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Good day!

I've been wondering this for years. I'm from Nova Scotia and we cook a Traditional meal called Rapure. The way it's made is by taking about 15 lbs of potatoes and processing them to remove their liquid. Traditionally this was done by grating them by hand and squeezing out their juice. The modern way now is to process them through a juicer and collect the pulp inside the juicers centrifuge.

This is then mixed with chicken broth in order to create a thick gelatinous mass. Many people believe that most of the starch is removed when the potatoes are "juiced." However this thickening would suggest that most of the starch remains.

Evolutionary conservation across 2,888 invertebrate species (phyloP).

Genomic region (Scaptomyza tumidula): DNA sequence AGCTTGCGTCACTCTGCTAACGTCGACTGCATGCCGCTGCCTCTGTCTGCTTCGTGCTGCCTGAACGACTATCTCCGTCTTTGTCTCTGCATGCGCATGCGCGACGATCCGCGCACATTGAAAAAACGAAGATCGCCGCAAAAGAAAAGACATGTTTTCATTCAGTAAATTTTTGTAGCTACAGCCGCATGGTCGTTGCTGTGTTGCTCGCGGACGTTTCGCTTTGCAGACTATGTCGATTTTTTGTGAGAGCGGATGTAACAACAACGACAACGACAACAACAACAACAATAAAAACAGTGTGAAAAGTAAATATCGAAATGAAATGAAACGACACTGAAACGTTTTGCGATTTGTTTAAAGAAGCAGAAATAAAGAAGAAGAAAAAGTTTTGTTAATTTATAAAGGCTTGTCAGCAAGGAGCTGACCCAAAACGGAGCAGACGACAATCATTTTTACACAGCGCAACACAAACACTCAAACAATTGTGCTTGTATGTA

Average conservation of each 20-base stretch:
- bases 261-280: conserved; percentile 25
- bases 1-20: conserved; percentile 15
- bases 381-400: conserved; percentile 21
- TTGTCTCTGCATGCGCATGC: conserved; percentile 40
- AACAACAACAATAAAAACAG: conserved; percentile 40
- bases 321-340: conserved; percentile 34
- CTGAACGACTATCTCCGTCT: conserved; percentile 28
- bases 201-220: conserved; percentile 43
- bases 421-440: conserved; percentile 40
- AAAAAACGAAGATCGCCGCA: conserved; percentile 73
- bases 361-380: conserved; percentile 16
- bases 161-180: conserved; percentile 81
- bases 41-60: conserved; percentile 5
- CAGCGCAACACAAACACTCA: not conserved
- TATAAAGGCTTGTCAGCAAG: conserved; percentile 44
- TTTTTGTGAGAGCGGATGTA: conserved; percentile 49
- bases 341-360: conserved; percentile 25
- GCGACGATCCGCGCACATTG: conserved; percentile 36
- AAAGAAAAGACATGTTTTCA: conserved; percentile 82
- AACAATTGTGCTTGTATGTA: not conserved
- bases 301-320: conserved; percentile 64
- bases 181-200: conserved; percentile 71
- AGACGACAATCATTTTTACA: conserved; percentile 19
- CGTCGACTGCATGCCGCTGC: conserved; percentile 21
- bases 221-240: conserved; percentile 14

Could someone please clarify ?

Thanks!

Dan

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All potato cells contain starch. When you cut or rupture the cells, the starch is released

So grating a potato will release some starch, but only as much as the cut surface cells contain

Industrial potato starch processing use very large macerating machines and hot steam to break all the cells open, and release most of the starch

  • Awesome!You seem knowledgeable in this area - so I'll chance in asking you another question. How would one go ahead in measuring the starch content in the liquid extracted as well as the starch in the potato? Contact a local university ? Who does that kind of work ? – Dan Jun 23 '15 at 13:28
  • My knowledge on potatoes only extends to biology experiments as a teenager :-) And seeing industrial scale food processing machines! In Stack Exchange, always ask a new question, as a new question. Not sure SA will be best place for your question? – TFD Jun 23 '15 at 20:53

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